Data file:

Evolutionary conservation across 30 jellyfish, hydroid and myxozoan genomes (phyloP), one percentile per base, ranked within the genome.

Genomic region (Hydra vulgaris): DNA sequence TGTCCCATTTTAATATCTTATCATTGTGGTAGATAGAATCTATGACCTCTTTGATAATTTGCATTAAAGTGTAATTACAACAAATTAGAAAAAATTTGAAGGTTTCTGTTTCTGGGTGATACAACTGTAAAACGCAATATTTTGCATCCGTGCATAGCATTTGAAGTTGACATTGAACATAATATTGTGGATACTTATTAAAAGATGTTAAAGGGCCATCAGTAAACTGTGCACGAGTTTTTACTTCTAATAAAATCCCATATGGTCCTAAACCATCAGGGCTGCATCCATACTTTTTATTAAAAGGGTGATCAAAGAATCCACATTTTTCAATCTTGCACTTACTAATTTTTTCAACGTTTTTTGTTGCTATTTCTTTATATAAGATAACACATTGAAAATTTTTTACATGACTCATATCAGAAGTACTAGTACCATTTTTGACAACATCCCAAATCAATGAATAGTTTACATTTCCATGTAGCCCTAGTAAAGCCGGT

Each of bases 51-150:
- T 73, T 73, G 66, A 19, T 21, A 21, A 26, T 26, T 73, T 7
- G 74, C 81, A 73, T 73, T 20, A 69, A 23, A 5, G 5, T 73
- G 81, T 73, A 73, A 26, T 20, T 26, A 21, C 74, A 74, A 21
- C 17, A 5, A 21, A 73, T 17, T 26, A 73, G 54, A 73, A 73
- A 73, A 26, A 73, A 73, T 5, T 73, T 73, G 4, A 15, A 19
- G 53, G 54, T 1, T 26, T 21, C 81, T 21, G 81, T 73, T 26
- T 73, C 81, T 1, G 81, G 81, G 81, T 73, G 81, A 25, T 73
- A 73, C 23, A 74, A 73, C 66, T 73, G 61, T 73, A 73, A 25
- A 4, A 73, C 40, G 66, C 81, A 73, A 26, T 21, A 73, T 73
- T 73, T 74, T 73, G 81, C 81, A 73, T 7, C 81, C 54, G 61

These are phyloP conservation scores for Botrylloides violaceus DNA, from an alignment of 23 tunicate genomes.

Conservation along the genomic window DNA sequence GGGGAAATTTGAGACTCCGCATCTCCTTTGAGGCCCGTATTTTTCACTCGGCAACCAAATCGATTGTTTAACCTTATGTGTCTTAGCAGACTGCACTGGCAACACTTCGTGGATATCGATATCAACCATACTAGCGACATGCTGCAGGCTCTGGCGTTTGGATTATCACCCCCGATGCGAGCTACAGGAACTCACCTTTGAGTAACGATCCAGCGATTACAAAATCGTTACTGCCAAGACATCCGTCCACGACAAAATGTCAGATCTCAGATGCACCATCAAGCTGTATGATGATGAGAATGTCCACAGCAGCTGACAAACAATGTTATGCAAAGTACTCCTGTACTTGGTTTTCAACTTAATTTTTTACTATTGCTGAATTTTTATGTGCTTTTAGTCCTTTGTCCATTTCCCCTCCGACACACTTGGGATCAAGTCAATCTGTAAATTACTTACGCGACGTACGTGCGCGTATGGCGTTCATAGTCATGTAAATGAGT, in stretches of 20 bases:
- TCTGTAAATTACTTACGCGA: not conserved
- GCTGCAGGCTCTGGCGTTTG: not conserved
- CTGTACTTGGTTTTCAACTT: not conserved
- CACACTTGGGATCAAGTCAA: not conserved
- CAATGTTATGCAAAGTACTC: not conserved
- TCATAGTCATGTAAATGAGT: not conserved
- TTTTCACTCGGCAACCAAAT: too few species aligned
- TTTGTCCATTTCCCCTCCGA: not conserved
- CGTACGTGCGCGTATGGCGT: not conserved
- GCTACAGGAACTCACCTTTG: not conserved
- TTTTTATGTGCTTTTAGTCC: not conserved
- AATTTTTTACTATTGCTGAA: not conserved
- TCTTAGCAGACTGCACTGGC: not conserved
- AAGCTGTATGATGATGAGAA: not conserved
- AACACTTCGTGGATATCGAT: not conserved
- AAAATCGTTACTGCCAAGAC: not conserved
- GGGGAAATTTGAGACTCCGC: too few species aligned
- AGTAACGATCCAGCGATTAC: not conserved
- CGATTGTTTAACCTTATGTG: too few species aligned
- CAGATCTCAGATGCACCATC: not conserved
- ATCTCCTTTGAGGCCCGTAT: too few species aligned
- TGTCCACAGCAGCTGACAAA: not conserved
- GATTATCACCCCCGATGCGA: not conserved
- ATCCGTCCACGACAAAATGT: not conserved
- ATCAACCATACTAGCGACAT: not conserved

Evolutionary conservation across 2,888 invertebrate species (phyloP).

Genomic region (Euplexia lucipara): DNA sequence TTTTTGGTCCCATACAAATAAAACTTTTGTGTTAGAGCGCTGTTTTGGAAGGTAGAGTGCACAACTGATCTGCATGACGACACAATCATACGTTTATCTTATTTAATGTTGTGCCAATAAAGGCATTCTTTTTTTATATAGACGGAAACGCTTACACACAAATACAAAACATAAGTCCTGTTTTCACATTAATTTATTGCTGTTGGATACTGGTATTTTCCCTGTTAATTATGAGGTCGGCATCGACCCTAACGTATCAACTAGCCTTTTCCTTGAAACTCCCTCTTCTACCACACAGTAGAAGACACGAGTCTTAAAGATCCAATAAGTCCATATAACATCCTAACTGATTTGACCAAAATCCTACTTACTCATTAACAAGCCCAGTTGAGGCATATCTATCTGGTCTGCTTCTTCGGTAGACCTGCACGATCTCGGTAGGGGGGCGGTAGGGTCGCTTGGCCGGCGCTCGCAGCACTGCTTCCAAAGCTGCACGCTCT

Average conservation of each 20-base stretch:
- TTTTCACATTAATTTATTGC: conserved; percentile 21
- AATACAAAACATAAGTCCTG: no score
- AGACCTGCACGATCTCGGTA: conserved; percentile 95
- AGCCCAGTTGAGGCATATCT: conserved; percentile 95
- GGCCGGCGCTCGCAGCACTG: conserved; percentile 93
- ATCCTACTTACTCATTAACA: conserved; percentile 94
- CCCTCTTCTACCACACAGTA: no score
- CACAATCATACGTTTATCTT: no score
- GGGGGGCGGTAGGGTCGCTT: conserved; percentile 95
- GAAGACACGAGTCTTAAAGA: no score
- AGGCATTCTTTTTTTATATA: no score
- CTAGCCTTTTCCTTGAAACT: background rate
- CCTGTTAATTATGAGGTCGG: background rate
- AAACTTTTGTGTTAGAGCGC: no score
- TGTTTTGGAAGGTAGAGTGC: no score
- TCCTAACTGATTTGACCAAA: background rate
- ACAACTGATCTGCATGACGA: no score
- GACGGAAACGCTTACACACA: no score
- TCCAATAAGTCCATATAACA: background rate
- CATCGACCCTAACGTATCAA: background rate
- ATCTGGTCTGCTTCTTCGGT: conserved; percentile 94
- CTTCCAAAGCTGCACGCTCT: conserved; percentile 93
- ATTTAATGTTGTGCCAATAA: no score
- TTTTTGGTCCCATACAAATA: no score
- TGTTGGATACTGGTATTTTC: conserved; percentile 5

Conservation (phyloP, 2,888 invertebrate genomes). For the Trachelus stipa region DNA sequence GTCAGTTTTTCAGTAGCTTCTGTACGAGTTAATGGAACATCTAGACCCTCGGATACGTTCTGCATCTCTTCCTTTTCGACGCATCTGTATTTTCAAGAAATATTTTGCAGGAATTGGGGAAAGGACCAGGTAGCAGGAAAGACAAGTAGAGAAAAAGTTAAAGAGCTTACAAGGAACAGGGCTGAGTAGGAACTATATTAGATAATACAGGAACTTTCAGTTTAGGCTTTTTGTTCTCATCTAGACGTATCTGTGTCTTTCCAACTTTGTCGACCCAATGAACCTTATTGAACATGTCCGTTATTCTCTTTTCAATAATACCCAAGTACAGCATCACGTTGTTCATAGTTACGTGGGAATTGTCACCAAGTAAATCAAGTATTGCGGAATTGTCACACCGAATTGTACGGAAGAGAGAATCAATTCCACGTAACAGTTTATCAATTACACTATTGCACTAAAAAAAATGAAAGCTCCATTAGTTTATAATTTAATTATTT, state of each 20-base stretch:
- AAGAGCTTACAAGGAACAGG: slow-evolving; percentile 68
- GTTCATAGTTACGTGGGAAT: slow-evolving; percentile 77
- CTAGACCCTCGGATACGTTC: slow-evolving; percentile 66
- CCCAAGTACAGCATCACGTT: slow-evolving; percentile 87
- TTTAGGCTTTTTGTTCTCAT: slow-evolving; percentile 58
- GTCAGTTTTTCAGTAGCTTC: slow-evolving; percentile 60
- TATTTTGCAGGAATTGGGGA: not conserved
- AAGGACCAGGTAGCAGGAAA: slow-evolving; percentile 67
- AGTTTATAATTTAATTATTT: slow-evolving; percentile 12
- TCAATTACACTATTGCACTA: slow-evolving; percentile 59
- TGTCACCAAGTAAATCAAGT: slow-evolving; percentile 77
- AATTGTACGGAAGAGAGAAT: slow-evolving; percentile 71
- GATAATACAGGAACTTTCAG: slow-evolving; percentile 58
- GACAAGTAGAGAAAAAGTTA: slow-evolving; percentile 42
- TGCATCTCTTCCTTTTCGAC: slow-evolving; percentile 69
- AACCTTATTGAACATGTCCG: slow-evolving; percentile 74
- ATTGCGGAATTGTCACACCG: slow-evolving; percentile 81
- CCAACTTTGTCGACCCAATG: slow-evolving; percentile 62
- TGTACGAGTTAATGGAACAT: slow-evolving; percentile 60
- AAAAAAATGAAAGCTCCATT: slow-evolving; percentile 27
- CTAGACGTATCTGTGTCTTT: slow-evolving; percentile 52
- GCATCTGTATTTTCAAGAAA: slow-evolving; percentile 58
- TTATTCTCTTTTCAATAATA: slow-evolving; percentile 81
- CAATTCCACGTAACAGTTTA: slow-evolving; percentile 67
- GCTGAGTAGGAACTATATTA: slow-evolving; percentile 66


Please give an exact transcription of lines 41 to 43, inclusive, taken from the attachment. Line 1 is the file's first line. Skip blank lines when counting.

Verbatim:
Evolutionary conservation across 2,888 invertebrate species (phyloP).

Genomic region (Euplexia lucipara): DNA sequence TTTTTGGTCCCATACAAATAAAACTTTTGTGTTAGAGCGCTGTTTTGGAAGGTAGAGTGCACAACTGATCTGCATGACGACACAATCATACGTTTATCTTATTTAATGTTGTGCCAATAAAGGCATTCTTTTTTTATATAGACGGAAACGCTTACACACAAATACAAAACATAAGTCCTGTTTTCACATTAATTTATTGCTGTTGGATACTGGTATTTTCCCTGTTAATTATGAGGTCGGCATCGACCCTAACGTATCAACTAGCCTTTTCCTTGAAACTCCCTCTTCTACCACACAGTAGAAGACACGAGTCTTAAAGATCCAATAAGTCCATATAACATCCTAACTGATTTGACCAAAATCCTACTTACTCATTAACAAGCCCAGTTGAGGCATATCTATCTGGTCTGCTTCTTCGGTAGACCTGCACGATCTCGGTAGGGGGGCGGTAGGGTCGCTTGGCCGGCGCTCGCAGCACTGCTTCCAAAGCTGCACGCTCT

Average conservation of each 20-base stretch: